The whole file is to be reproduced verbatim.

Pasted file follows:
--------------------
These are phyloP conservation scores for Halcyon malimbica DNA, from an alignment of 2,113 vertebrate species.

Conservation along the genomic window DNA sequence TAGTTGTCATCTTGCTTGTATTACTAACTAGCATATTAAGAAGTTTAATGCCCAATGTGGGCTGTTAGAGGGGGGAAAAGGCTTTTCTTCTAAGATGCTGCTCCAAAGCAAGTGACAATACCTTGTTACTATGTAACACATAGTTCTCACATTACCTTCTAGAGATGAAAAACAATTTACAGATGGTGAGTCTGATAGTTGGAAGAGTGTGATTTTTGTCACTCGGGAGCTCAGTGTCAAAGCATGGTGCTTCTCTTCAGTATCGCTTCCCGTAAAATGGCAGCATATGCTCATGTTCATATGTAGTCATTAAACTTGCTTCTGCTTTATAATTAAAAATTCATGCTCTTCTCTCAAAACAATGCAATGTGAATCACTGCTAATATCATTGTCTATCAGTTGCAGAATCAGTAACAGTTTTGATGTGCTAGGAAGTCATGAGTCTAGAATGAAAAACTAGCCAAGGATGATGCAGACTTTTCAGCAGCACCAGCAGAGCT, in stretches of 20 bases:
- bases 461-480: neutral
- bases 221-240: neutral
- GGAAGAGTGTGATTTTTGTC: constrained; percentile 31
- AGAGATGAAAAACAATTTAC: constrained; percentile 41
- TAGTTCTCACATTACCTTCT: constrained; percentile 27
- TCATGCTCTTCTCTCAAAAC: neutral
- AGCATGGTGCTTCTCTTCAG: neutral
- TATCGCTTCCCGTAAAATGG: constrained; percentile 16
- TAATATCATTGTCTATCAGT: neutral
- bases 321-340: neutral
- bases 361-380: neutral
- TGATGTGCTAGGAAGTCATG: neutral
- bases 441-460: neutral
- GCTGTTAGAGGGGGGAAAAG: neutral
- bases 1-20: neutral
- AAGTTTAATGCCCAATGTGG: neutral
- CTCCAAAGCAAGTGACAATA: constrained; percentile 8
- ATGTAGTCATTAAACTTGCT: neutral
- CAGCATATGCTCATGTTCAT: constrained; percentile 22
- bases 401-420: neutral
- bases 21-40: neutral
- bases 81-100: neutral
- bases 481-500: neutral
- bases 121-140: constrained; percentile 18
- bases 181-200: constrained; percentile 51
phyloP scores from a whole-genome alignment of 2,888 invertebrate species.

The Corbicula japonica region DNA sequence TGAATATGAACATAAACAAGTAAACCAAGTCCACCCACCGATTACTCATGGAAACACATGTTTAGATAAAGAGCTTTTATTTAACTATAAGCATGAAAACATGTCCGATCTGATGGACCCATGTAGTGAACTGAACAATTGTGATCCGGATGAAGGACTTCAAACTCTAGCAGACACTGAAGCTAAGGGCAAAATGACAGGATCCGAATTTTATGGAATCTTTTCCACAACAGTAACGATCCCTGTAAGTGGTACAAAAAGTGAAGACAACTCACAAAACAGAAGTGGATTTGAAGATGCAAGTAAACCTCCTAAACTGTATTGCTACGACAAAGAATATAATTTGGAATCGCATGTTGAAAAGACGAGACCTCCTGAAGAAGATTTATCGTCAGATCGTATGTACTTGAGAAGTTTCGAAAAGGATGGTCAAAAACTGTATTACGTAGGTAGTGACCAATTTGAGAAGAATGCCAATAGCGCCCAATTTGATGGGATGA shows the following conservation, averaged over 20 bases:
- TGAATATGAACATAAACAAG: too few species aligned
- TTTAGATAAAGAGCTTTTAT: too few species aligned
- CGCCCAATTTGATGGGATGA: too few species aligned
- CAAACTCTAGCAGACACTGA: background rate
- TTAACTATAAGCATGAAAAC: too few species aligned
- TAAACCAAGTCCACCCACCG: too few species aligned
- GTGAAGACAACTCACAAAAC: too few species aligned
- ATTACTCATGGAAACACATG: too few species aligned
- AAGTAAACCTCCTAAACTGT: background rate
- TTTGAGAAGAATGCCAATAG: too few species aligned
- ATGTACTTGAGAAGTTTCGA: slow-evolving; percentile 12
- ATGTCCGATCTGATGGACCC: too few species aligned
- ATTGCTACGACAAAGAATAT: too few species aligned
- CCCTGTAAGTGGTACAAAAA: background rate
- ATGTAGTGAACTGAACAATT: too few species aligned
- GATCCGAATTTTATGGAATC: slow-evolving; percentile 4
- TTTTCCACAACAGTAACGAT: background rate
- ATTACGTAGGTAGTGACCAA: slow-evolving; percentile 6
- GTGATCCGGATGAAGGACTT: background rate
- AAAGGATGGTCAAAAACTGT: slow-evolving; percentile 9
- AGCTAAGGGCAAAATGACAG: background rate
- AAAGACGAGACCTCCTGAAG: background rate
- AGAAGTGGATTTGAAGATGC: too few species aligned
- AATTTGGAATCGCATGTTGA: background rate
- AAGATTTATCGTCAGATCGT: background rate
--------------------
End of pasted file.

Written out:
These are phyloP conservation scores for Halcyon malimbica DNA, from an alignment of 2,113 vertebrate species.

Conservation along the genomic window DNA sequence TAGTTGTCATCTTGCTTGTATTACTAACTAGCATATTAAGAAGTTTAATGCCCAATGTGGGCTGTTAGAGGGGGGAAAAGGCTTTTCTTCTAAGATGCTGCTCCAAAGCAAGTGACAATACCTTGTTACTATGTAACACATAGTTCTCACATTACCTTCTAGAGATGAAAAACAATTTACAGATGGTGAGTCTGATAGTTGGAAGAGTGTGATTTTTGTCACTCGGGAGCTCAGTGTCAAAGCATGGTGCTTCTCTTCAGTATCGCTTCCCGTAAAATGGCAGCATATGCTCATGTTCATATGTAGTCATTAAACTTGCTTCTGCTTTATAATTAAAAATTCATGCTCTTCTCTCAAAACAATGCAATGTGAATCACTGCTAATATCATTGTCTATCAGTTGCAGAATCAGTAACAGTTTTGATGTGCTAGGAAGTCATGAGTCTAGAATGAAAAACTAGCCAAGGATGATGCAGACTTTTCAGCAGCACCAGCAGAGCT, in stretches of 20 bases:
- bases 461-480: neutral
- bases 221-240: neutral
- GGAAGAGTGTGATTTTTGTC: constrained; percentile 31
- AGAGATGAAAAACAATTTAC: constrained; percentile 41
- TAGTTCTCACATTACCTTCT: constrained; percentile 27
- TCATGCTCTTCTCTCAAAAC: neutral
- AGCATGGTGCTTCTCTTCAG: neutral
- TATCGCTTCCCGTAAAATGG: constrained; percentile 16
- TAATATCATTGTCTATCAGT: neutral
- bases 321-340: neutral
- bases 361-380: neutral
- TGATGTGCTAGGAAGTCATG: neutral
- bases 441-460: neutral
- GCTGTTAGAGGGGGGAAAAG: neutral
- bases 1-20: neutral
- AAGTTTAATGCCCAATGTGG: neutral
- CTCCAAAGCAAGTGACAATA: constrained; percentile 8
- ATGTAGTCATTAAACTTGCT: neutral
- CAGCATATGCTCATGTTCAT: constrained; percentile 22
- bases 401-420: neutral
- bases 21-40: neutral
- bases 81-100: neutral
- bases 481-500: neutral
- bases 121-140: constrained; percentile 18
- bases 181-200: constrained; percentile 51
phyloP scores from a whole-genome alignment of 2,888 invertebrate species.

The Corbicula japonica region DNA sequence TGAATATGAACATAAACAAGTAAACCAAGTCCACCCACCGATTACTCATGGAAACACATGTTTAGATAAAGAGCTTTTATTTAACTATAAGCATGAAAACATGTCCGATCTGATGGACCCATGTAGTGAACTGAACAATTGTGATCCGGATGAAGGACTTCAAACTCTAGCAGACACTGAAGCTAAGGGCAAAATGACAGGATCCGAATTTTATGGAATCTTTTCCACAACAGTAACGATCCCTGTAAGTGGTACAAAAAGTGAAGACAACTCACAAAACAGAAGTGGATTTGAAGATGCAAGTAAACCTCCTAAACTGTATTGCTACGACAAAGAATATAATTTGGAATCGCATGTTGAAAAGACGAGACCTCCTGAAGAAGATTTATCGTCAGATCGTATGTACTTGAGAAGTTTCGAAAAGGATGGTCAAAAACTGTATTACGTAGGTAGTGACCAATTTGAGAAGAATGCCAATAGCGCCCAATTTGATGGGATGA shows the following conservation, averaged over 20 bases:
- TGAATATGAACATAAACAAG: too few species aligned
- TTTAGATAAAGAGCTTTTAT: too few species aligned
- CGCCCAATTTGATGGGATGA: too few species aligned
- CAAACTCTAGCAGACACTGA: background rate
- TTAACTATAAGCATGAAAAC: too few species aligned
- TAAACCAAGTCCACCCACCG: too few species aligned
- GTGAAGACAACTCACAAAAC: too few species aligned
- ATTACTCATGGAAACACATG: too few species aligned
- AAGTAAACCTCCTAAACTGT: background rate
- TTTGAGAAGAATGCCAATAG: too few species aligned
- ATGTACTTGAGAAGTTTCGA: slow-evolving; percentile 12
- ATGTCCGATCTGATGGACCC: too few species aligned
- ATTGCTACGACAAAGAATAT: too few species aligned
- CCCTGTAAGTGGTACAAAAA: background rate
- ATGTAGTGAACTGAACAATT: too few species aligned
- GATCCGAATTTTATGGAATC: slow-evolving; percentile 4
- TTTTCCACAACAGTAACGAT: background rate
- ATTACGTAGGTAGTGACCAA: slow-evolving; percentile 6
- GTGATCCGGATGAAGGACTT: background rate
- AAAGGATGGTCAAAAACTGT: slow-evolving; percentile 9
- AGCTAAGGGCAAAATGACAG: background rate
- AAAGACGAGACCTCCTGAAG: background rate
- AGAAGTGGATTTGAAGATGC: too few species aligned
- AATTTGGAATCGCATGTTGA: background rate
- AAGATTTATCGTCAGATCGT: background rate